Click to Skip Ad
Closing in...

The Pixel 2 has a secret navigation button that Google never told us about

Pixel 2 Features

The Pixel 2 and Pixel 2 XL are shipping to buyers who preordered them online, and the first reviews of Google’s 2017 flagship phones are already in. However, not all the Pixel 2 secrets were shared with the public, and early users have already discovered a neat hidden feature you might enjoy.

For some reason, the Pixel 2 and Pixel 2 XL pack a hidden button that will activate menus on the phone. That’s a great throwback feature to the way Android’s navigation bar used to work. Strangely, Google never mentioned it during the phone’s unveiling.

For years, the navigation bar found at the bottom of Android devices has had three buttons… although there were originally four, in a Galaxy far far away.

The current Pixel 2 also has three navigation buttons, including the back, home, and multitasking buttons. But a fourth menu button resides in the lower right corner of the screen, after that multitasking button.

Tap on it, and it’ll open the on-screen menu that appears at the top. Yes, it’s interesting, but not really helpful. I mean, what’s the real purpose of this hidden button? It brings up the menu faster, but then you still have to move your finger all the way to the top of the phone to interact with it. Wouldn’t it be easier to just press the hamburger menu to trigger the same action?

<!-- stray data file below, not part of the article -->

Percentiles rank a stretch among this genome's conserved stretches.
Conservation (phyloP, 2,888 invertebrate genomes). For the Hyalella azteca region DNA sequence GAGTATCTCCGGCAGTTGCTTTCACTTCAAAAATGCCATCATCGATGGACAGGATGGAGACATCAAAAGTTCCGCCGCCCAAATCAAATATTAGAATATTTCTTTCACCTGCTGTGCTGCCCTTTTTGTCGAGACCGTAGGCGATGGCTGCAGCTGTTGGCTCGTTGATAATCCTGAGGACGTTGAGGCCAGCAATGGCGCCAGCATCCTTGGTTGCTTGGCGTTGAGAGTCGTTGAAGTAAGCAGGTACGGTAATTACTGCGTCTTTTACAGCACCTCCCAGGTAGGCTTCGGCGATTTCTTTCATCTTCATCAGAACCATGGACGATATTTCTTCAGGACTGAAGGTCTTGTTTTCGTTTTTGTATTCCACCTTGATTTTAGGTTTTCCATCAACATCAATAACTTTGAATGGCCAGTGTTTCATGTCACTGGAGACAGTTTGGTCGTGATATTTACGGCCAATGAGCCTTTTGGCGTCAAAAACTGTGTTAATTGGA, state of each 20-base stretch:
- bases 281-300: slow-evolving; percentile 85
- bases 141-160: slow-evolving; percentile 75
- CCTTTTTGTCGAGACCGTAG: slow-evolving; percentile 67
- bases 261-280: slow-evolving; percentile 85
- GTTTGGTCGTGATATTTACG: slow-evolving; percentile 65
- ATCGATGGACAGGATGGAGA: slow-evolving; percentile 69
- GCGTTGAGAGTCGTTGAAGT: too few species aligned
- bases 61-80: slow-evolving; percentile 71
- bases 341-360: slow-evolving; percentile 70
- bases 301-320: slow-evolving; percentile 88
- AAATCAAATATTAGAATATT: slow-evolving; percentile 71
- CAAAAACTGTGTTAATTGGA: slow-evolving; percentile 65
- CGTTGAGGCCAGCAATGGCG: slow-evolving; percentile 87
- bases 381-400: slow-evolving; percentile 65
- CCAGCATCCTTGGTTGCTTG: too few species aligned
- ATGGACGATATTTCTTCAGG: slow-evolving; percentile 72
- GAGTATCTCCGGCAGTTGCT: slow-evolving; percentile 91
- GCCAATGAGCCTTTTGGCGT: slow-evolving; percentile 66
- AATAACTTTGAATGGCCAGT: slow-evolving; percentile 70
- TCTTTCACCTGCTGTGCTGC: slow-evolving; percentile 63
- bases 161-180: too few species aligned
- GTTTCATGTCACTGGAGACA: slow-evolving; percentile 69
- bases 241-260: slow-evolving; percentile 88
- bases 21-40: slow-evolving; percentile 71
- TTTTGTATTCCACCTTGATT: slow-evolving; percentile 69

What’s worse is that the button does not work everywhere, Android Police explains. It works in the Settings app, as explained above, but not in Google Maps, Inbox, or Photos, which are some of the most important apps on any Android device, especially Google’s.

Android Police says the best explanation for it is that it was left there in development. If true, it seems to be a glaring oversight by Google. Paying attention to the little things will help Google become more like Apple when it comes to hardware. A hidden button that that’s basically useless is nothing but annoying.

Check out the secret button in action in the following clip.

Chris Smith has been covering consumer electronics ever since the iPhone revolutionized the industry in 2008. When he’s not writing about the most recent tech news for BGR, he closely follows the events in Marvel’s Cinematic Universe and other blockbuster franchises. Outside of work, you’ll catch him streaming almost every new movie and TV show release as soon as it's available.